Month: November 2020

A week in November

It’s been a fabulous week weather wise, but that is all about to change. Lanzarote held its breath for a couple of days, week before last, as it was forecast we might face the wrath of a hurricane as it blew across towards us from the other side of the Atlantic. In any event it did not hit us, at least as far as I am aware. It missed us but drew the hot air of the Sahara over us so we enjoyed temperatures in the 30s. As I walked down to the Monday coffee morning in La Gran Via, it was a mere 32 degrees at 10.30 am and I mean Celsius and not Fahrenheit.

So it was throughout the rest of the week and we basked in baking temperatures totally unseasonal but really enjoyable. How quickly I have become acclimatised and am now finding a drop to 22 degrees quite chilly and looking for a cardigan.

Monday 16th was a busy day, coffee morning and there was a nice turn out with a lovely young girl who arrived looking for company. We oldies tried to do the best we could and hopefully we have pointed her in the direction where she might make some friends. It didn’t help that she looked 22 but was in fact 32 or is this me becoming so old that I look at all youngish people as I do these days at doctors or policemen?

Afternoon tea at Las Casitas was followed by a couple of games of bingo. The afternoon tea is worth a mention as it is a very English afternoon tea with tiny sandwiches, smoked salmon on brown bread and best of all, wonderful sausage rolls which were served piping hot. The many cakes were delicious and everything was fattening but completely enjoyable.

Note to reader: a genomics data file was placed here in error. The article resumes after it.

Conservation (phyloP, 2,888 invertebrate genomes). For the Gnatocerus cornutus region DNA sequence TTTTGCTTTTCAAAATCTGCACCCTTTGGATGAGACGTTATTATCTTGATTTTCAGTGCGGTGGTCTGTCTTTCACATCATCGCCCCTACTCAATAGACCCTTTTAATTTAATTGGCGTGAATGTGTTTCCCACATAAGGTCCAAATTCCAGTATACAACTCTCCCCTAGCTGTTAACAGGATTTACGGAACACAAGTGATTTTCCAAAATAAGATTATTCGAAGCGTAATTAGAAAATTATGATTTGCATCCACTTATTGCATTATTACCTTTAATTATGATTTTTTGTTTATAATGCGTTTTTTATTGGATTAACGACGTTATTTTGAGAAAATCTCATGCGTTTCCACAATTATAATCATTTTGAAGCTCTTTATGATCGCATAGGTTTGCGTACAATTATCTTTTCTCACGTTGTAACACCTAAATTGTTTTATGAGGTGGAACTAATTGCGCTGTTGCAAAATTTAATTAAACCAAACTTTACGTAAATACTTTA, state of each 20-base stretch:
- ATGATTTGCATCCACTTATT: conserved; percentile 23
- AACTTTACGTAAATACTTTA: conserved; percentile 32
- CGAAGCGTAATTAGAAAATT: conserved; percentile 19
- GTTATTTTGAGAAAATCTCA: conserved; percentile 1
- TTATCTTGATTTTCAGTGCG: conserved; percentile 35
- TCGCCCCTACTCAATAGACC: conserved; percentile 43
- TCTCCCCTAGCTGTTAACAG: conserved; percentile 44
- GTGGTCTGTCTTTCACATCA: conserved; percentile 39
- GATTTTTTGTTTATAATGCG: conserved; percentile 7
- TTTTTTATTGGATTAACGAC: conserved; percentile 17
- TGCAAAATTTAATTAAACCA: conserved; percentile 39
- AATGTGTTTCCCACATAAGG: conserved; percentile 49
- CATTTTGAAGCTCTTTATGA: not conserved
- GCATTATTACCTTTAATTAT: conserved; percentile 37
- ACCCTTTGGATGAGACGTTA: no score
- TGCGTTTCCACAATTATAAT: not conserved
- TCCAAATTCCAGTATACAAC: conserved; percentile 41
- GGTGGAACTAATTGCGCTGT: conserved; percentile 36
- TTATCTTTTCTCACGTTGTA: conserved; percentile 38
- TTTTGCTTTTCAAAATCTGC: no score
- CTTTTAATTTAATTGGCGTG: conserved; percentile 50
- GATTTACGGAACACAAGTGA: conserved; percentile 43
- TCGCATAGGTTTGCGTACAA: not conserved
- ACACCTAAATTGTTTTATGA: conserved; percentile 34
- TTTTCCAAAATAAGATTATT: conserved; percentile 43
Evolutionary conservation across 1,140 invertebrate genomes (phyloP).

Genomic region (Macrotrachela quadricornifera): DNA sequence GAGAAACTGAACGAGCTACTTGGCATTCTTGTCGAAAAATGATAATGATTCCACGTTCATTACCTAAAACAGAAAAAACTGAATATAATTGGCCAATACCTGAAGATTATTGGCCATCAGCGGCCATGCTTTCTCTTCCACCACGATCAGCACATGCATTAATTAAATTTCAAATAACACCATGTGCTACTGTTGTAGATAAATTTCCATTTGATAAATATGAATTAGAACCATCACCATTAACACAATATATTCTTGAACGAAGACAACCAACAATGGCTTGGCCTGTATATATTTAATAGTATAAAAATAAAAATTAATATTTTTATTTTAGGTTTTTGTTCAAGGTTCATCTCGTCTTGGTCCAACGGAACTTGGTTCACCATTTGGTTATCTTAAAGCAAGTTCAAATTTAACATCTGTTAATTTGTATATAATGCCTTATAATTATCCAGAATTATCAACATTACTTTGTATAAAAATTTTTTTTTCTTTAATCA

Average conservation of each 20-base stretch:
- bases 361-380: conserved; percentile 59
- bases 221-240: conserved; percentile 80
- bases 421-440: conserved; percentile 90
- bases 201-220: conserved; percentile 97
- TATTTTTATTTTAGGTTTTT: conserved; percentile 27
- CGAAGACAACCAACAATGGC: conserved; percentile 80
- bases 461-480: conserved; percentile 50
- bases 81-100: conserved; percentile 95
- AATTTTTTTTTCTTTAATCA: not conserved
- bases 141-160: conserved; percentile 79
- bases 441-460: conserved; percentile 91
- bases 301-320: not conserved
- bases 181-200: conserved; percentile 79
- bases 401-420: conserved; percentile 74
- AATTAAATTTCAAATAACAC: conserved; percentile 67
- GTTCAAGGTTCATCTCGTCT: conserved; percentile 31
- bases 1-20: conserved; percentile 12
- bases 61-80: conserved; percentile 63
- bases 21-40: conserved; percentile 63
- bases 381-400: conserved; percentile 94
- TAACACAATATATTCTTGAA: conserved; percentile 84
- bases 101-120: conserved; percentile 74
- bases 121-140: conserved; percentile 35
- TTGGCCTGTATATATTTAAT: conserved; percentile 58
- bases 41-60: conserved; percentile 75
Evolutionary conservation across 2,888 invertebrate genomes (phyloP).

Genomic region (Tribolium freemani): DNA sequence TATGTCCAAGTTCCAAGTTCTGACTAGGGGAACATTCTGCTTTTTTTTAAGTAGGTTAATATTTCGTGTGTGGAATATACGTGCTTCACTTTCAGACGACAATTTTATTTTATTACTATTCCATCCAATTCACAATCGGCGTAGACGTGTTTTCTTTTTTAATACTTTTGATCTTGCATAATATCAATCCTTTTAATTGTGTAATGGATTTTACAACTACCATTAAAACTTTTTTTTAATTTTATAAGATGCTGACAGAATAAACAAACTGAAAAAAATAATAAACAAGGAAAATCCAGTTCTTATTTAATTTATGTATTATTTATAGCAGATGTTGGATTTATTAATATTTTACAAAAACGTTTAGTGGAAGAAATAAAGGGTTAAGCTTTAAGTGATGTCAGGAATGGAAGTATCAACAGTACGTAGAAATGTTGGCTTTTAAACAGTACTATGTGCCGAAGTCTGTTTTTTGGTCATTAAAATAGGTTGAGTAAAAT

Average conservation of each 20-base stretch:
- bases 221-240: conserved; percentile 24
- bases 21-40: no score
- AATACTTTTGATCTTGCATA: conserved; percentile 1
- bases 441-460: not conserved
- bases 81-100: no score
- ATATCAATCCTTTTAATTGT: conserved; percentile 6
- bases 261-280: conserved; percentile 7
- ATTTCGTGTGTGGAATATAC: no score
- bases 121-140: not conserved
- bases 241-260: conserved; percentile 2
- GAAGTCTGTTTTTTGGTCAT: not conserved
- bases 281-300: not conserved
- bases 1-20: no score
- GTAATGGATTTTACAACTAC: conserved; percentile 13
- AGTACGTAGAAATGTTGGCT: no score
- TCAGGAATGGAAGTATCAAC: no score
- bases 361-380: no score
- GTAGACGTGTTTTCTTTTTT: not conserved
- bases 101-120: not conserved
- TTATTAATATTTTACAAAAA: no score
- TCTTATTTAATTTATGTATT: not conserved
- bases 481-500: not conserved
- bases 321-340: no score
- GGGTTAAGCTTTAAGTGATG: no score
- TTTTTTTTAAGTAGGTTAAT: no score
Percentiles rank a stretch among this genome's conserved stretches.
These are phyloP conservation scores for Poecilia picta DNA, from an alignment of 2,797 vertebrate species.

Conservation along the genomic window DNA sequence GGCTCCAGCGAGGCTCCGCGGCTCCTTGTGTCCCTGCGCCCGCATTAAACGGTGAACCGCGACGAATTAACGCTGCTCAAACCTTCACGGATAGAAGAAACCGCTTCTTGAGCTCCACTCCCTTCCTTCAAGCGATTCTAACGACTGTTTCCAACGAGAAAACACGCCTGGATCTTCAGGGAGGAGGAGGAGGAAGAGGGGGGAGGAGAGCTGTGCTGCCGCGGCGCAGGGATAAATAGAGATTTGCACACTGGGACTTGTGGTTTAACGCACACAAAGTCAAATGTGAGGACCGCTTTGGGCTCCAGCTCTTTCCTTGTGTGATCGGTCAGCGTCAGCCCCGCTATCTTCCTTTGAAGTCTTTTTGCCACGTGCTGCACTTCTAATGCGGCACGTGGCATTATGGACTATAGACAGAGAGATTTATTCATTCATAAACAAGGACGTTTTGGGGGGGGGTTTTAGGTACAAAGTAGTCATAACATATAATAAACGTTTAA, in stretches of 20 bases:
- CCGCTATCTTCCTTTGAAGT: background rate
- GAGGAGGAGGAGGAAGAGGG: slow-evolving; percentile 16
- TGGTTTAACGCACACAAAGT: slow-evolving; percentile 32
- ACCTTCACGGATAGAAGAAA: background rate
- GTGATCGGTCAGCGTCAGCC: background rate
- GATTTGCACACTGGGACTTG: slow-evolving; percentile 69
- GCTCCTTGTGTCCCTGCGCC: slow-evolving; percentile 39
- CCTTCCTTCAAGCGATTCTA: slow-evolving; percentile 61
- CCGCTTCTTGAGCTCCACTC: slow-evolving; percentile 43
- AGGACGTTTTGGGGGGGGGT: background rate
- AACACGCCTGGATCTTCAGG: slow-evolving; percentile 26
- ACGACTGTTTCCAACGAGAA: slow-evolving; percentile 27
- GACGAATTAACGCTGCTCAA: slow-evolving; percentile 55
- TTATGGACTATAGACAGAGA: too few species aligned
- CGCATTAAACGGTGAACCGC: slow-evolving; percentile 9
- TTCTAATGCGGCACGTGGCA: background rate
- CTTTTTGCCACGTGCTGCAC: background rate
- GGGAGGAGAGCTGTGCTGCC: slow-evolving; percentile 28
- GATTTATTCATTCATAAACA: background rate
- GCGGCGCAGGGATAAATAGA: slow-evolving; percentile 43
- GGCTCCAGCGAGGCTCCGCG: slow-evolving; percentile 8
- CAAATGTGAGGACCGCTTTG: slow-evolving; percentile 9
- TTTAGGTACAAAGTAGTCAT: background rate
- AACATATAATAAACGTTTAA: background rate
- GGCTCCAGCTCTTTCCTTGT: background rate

Third outing of the day was a 60th birthday celebration to taste home distilled rhubarb gin, which I am told was extremely palatable and went down a treat. Nibbles were plentiful and chocolates seemed the right thing to follow the gin and the fizz. It turned into a “girls” and ”boys” session, the boys sitting round a table and we girls enjoying the comfort of the plush garden furniture and there we sat in the warm night air enjoying the chat, laughing as we shared experiences and tall tales.

Unsurprisingly I was wrecked on Tuesday. I need to remind myself of the age I am and that I am here to recover after the complications of recent surgery. I think I have been recovering from one thing or another the past eight years or so. You have to have fun sometimes!

Wednesday was Image consultation day and the lambs gamely arrived to the slaughter. Even me as tea girl was told I had the wrong lipstick on. I replied, “You told me to wear this colour of lipstick!” “But not when you are tanned. You need a darker lipstick.” Was the retort as I was firmly put in my place!

I didn’t do much Wednesday but I did walk from the bus stop to the villa where the workshop was and I made the teas and coffees but I was wrecked by the time I got back to the hotel.